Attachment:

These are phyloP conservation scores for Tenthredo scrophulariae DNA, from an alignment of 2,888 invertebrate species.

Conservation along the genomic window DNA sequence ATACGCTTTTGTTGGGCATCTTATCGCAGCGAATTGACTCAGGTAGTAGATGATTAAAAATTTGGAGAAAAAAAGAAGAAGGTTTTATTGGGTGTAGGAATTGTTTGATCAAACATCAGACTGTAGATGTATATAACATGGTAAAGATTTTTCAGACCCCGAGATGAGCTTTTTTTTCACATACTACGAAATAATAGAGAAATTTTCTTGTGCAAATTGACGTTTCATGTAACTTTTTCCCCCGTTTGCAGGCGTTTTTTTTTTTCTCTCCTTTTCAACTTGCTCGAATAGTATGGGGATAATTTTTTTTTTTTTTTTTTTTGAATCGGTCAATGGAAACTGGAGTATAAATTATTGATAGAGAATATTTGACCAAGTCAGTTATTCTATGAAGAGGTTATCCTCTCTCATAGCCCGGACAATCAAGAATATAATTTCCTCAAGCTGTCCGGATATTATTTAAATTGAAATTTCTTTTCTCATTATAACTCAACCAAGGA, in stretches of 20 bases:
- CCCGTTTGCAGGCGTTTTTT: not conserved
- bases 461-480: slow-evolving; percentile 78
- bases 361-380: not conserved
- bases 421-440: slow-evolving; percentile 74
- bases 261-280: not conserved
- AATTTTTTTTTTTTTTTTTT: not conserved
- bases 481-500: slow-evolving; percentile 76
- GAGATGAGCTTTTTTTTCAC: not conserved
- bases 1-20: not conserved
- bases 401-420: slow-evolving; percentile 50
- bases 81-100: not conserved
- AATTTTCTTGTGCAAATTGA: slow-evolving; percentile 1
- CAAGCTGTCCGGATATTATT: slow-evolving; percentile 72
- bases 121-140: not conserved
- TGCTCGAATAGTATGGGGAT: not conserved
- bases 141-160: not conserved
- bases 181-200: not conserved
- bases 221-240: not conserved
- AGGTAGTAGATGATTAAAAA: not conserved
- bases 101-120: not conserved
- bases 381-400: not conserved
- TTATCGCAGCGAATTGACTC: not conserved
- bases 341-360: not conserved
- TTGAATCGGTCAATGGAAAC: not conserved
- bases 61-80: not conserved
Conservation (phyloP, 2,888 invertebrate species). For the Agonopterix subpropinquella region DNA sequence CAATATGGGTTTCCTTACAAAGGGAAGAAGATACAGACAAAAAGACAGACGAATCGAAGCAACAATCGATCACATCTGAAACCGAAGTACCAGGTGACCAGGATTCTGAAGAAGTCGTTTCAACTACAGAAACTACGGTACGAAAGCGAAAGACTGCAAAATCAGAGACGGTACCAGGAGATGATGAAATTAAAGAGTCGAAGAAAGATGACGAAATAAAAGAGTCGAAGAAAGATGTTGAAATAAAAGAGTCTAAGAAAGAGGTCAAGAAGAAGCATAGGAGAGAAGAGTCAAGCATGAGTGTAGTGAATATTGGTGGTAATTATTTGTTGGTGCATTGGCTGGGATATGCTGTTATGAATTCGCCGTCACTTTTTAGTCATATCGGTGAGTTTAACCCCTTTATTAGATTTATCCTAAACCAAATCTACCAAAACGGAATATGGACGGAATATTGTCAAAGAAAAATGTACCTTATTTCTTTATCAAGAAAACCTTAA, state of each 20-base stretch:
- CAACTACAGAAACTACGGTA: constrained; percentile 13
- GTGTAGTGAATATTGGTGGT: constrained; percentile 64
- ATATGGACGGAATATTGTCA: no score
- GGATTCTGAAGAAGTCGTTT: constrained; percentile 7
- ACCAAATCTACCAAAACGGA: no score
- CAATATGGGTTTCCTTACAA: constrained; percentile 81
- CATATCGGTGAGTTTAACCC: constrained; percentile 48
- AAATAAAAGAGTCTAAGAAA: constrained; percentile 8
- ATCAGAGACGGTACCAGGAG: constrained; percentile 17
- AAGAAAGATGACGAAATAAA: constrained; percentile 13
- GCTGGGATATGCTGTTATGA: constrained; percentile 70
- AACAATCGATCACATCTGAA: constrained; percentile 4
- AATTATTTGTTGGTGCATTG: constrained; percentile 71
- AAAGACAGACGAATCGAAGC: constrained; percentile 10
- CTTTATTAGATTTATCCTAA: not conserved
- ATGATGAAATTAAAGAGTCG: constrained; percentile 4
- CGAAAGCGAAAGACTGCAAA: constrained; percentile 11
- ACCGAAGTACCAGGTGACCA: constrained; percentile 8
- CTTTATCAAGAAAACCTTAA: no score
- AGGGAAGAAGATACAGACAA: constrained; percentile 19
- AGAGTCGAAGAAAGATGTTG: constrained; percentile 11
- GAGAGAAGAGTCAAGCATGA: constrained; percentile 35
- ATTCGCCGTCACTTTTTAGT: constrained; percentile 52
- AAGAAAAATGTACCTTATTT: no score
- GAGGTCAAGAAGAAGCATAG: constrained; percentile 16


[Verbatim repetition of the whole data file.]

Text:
These are phyloP conservation scores for Tenthredo scrophulariae DNA, from an alignment of 2,888 invertebrate species.

Conservation along the genomic window DNA sequence ATACGCTTTTGTTGGGCATCTTATCGCAGCGAATTGACTCAGGTAGTAGATGATTAAAAATTTGGAGAAAAAAAGAAGAAGGTTTTATTGGGTGTAGGAATTGTTTGATCAAACATCAGACTGTAGATGTATATAACATGGTAAAGATTTTTCAGACCCCGAGATGAGCTTTTTTTTCACATACTACGAAATAATAGAGAAATTTTCTTGTGCAAATTGACGTTTCATGTAACTTTTTCCCCCGTTTGCAGGCGTTTTTTTTTTTCTCTCCTTTTCAACTTGCTCGAATAGTATGGGGATAATTTTTTTTTTTTTTTTTTTTGAATCGGTCAATGGAAACTGGAGTATAAATTATTGATAGAGAATATTTGACCAAGTCAGTTATTCTATGAAGAGGTTATCCTCTCTCATAGCCCGGACAATCAAGAATATAATTTCCTCAAGCTGTCCGGATATTATTTAAATTGAAATTTCTTTTCTCATTATAACTCAACCAAGGA, in stretches of 20 bases:
- CCCGTTTGCAGGCGTTTTTT: not conserved
- bases 461-480: slow-evolving; percentile 78
- bases 361-380: not conserved
- bases 421-440: slow-evolving; percentile 74
- bases 261-280: not conserved
- AATTTTTTTTTTTTTTTTTT: not conserved
- bases 481-500: slow-evolving; percentile 76
- GAGATGAGCTTTTTTTTCAC: not conserved
- bases 1-20: not conserved
- bases 401-420: slow-evolving; percentile 50
- bases 81-100: not conserved
- AATTTTCTTGTGCAAATTGA: slow-evolving; percentile 1
- CAAGCTGTCCGGATATTATT: slow-evolving; percentile 72
- bases 121-140: not conserved
- TGCTCGAATAGTATGGGGAT: not conserved
- bases 141-160: not conserved
- bases 181-200: not conserved
- bases 221-240: not conserved
- AGGTAGTAGATGATTAAAAA: not conserved
- bases 101-120: not conserved
- bases 381-400: not conserved
- TTATCGCAGCGAATTGACTC: not conserved
- bases 341-360: not conserved
- TTGAATCGGTCAATGGAAAC: not conserved
- bases 61-80: not conserved
Conservation (phyloP, 2,888 invertebrate species). For the Agonopterix subpropinquella region DNA sequence CAATATGGGTTTCCTTACAAAGGGAAGAAGATACAGACAAAAAGACAGACGAATCGAAGCAACAATCGATCACATCTGAAACCGAAGTACCAGGTGACCAGGATTCTGAAGAAGTCGTTTCAACTACAGAAACTACGGTACGAAAGCGAAAGACTGCAAAATCAGAGACGGTACCAGGAGATGATGAAATTAAAGAGTCGAAGAAAGATGACGAAATAAAAGAGTCGAAGAAAGATGTTGAAATAAAAGAGTCTAAGAAAGAGGTCAAGAAGAAGCATAGGAGAGAAGAGTCAAGCATGAGTGTAGTGAATATTGGTGGTAATTATTTGTTGGTGCATTGGCTGGGATATGCTGTTATGAATTCGCCGTCACTTTTTAGTCATATCGGTGAGTTTAACCCCTTTATTAGATTTATCCTAAACCAAATCTACCAAAACGGAATATGGACGGAATATTGTCAAAGAAAAATGTACCTTATTTCTTTATCAAGAAAACCTTAA, state of each 20-base stretch:
- CAACTACAGAAACTACGGTA: constrained; percentile 13
- GTGTAGTGAATATTGGTGGT: constrained; percentile 64
- ATATGGACGGAATATTGTCA: no score
- GGATTCTGAAGAAGTCGTTT: constrained; percentile 7
- ACCAAATCTACCAAAACGGA: no score
- CAATATGGGTTTCCTTACAA: constrained; percentile 81
- CATATCGGTGAGTTTAACCC: constrained; percentile 48
- AAATAAAAGAGTCTAAGAAA: constrained; percentile 8
- ATCAGAGACGGTACCAGGAG: constrained; percentile 17
- AAGAAAGATGACGAAATAAA: constrained; percentile 13
- GCTGGGATATGCTGTTATGA: constrained; percentile 70
- AACAATCGATCACATCTGAA: constrained; percentile 4
- AATTATTTGTTGGTGCATTG: constrained; percentile 71
- AAAGACAGACGAATCGAAGC: constrained; percentile 10
- CTTTATTAGATTTATCCTAA: not conserved
- ATGATGAAATTAAAGAGTCG: constrained; percentile 4
- CGAAAGCGAAAGACTGCAAA: constrained; percentile 11
- ACCGAAGTACCAGGTGACCA: constrained; percentile 8
- CTTTATCAAGAAAACCTTAA: no score
- AGGGAAGAAGATACAGACAA: constrained; percentile 19
- AGAGTCGAAGAAAGATGTTG: constrained; percentile 11
- GAGAGAAGAGTCAAGCATGA: constrained; percentile 35
- ATTCGCCGTCACTTTTTAGT: constrained; percentile 52
- AAGAAAAATGTACCTTATTT: no score
- GAGGTCAAGAAGAAGCATAG: constrained; percentile 16